Rock yourself soothingly in the swing chairs on the dining terrace, or mosey your drinks on over to your private terrace for drinks in the golden-hour light.
Bit of Lahndahn, bit of Lankan.
The hotel’s main pavilion looks like the backdrop for Lara Croft out on the lash in Hackney Wick. A Lego-stacked set of black-metal shipping containers with concrete floors, spritzes of foliage, handmade cane seating and daubs of pink here and there, it’s not what you’d expect to come across after venturing deep into the jungle. When it comes to the menu, there are touches from the west, but eats like string hoppers and roti spread with passionfruit jam and curd cheese for breakfast; spicy crab curry with locally made kade bread and mustard butter, checkin sheekh kebab with a jungle-gathered salad, and sweet narang kavum with fresh passionfruit keep things local. It’s all thrilling, but we’re seduced by the indulgence of the coconut masala bean stew and lemony banana with passionfruit caramel.
All guests are welcomed with an unabashedly pink, rose, lime and vodka (if you’re ready for spirits) soda when they ‘check in’ casually at a communal table at the pavilion. It’s a refreshing start to proceedings and a delicious indicator of drinks to come. The menu changes from season to season, but you can be assured of the classics (say, an espresso martini with rich local coffee), fresh exotic juices, island-grown and roasted brews from Tusker Coffee Co, plucked-from-the-landscape teas and a traditional arrack sour, made from a spirit distilled from coconut-palm flowers which gets stronger the longer you leave it in the sun. And, a cardamom-infused espresso martini, watermelon rum punch, coconuts with straws poked in and other signature sippers made using garden herbs and fruits give you a taste of the surroundings.
Palm Hotel sits on a four-acre coconut grove close to picturesque surf haven Ahangama and about a 40-minute drive from Galle.
Bandaranaike International airport is around a two-and-a-half-hour drive away from Palm Hotel. Staff can help to arrange transfers in cars or larger vehicles for groups from $60 one-way.
Ahangama train station is about a 10-minute tuk-tuk ride from the hotel. There’s a direct train that runs along the coast from Colombo Fort – passing through fortified town Galle and beachy beauty spots such as Hikkaduwa and Bentota – it’s a scenic, all-about-the-journey trip that takes two to three hours, but take note, it can be overcrowded and lacking in spare seats.
Driving in Sri Lanka isn’t a straightforward process; visitors who want to hire a car must have their licence validated by the Automobile Association of Ceylon first (and pay a small fee), and once you’ve crossed that hurdle, there’s the assault course of rogue animals, wayward tuk-tuks and seemingly kamikaze drivers to deal with. It costs more, but for the sake of your sanity, it’s worth hiring a driver to chauffeur you about. Once you see the Palm Hotel sign, you’ll go into the wild, past rice paddies and tea plantations, but just keep going and you’ll end up in the right place; there’s free parking on the property with a night attendant.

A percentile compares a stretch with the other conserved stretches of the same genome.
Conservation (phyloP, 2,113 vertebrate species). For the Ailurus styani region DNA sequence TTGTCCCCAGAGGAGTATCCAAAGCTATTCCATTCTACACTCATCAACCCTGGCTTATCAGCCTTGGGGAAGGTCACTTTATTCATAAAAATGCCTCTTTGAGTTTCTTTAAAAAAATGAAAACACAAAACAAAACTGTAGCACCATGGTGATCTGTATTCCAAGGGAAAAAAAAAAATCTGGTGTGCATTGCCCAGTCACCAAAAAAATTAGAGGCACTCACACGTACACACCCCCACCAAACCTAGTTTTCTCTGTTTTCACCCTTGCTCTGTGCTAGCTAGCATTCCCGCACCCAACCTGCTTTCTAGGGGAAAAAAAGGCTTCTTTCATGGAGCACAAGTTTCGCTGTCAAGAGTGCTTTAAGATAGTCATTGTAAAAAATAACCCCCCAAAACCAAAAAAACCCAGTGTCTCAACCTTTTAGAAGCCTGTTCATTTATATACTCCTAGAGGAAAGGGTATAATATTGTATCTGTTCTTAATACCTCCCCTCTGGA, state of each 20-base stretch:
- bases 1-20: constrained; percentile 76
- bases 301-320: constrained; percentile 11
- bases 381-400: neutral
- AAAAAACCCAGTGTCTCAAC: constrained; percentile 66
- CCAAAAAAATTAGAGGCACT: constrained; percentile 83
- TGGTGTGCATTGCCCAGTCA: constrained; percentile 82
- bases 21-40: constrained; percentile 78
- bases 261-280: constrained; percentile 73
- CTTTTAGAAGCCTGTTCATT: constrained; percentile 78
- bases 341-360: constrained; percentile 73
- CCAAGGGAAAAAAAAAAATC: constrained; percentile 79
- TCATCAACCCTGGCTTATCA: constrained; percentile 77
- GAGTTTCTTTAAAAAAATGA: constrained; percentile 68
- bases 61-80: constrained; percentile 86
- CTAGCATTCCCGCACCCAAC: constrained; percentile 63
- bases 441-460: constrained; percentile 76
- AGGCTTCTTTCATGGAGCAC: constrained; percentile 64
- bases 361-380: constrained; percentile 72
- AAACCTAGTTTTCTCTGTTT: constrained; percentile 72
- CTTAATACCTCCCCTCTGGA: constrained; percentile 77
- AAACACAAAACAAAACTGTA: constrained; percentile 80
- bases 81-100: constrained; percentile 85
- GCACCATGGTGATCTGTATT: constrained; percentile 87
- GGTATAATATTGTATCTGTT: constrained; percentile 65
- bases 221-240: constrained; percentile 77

Worth getting out of bed for
Palm Hotel lives up to its name; set on a four-acre coconut plantation, there are slender shaggy-haired trees peeping over the wall of your alfresco shower, giving some totally tropical vibes to the industrial pavilion, and accentuating sunsets that look like flooded watercolour palettes. And there’s more green to behold in the paddy fields tilled by water buffalo, tea plantations cut into terraces and jungles with monkeys and birds of paradise in the branches. So, every stroll feels like an adventure. Onsite, you can swim, work-out, meditate or swing into golden hour before stargazing sessions. That’s kind of it; but, that’s sort of the point; and anyways, you have some excellent surf breaks just a 10-minute tuk-tuk ride away in Ahangama – the kind of place where creative sorts and beach bums arrived in the Sixties and never left – which has retained its low-key, left-undisturbed feel. Ride waves that rise up to around three metres (the barrels are on the smaller side here), see fishermen perch patiently on their poles, and find a towel-spreading spot on the golden sand. If you’ve not come prepared, HR Surf Place offers lessons and board hire. Further east along the coast, Midigama also has surfable bays and has largely stayed on the DL. And to the west, snorkel off Wijaya Beach (keeping your eyes peeled for wild turtles) and explore colonial Unesco-darling Galle. For wilder encounters, the nearest safari park is Udawalawe, around a two-hour drive away.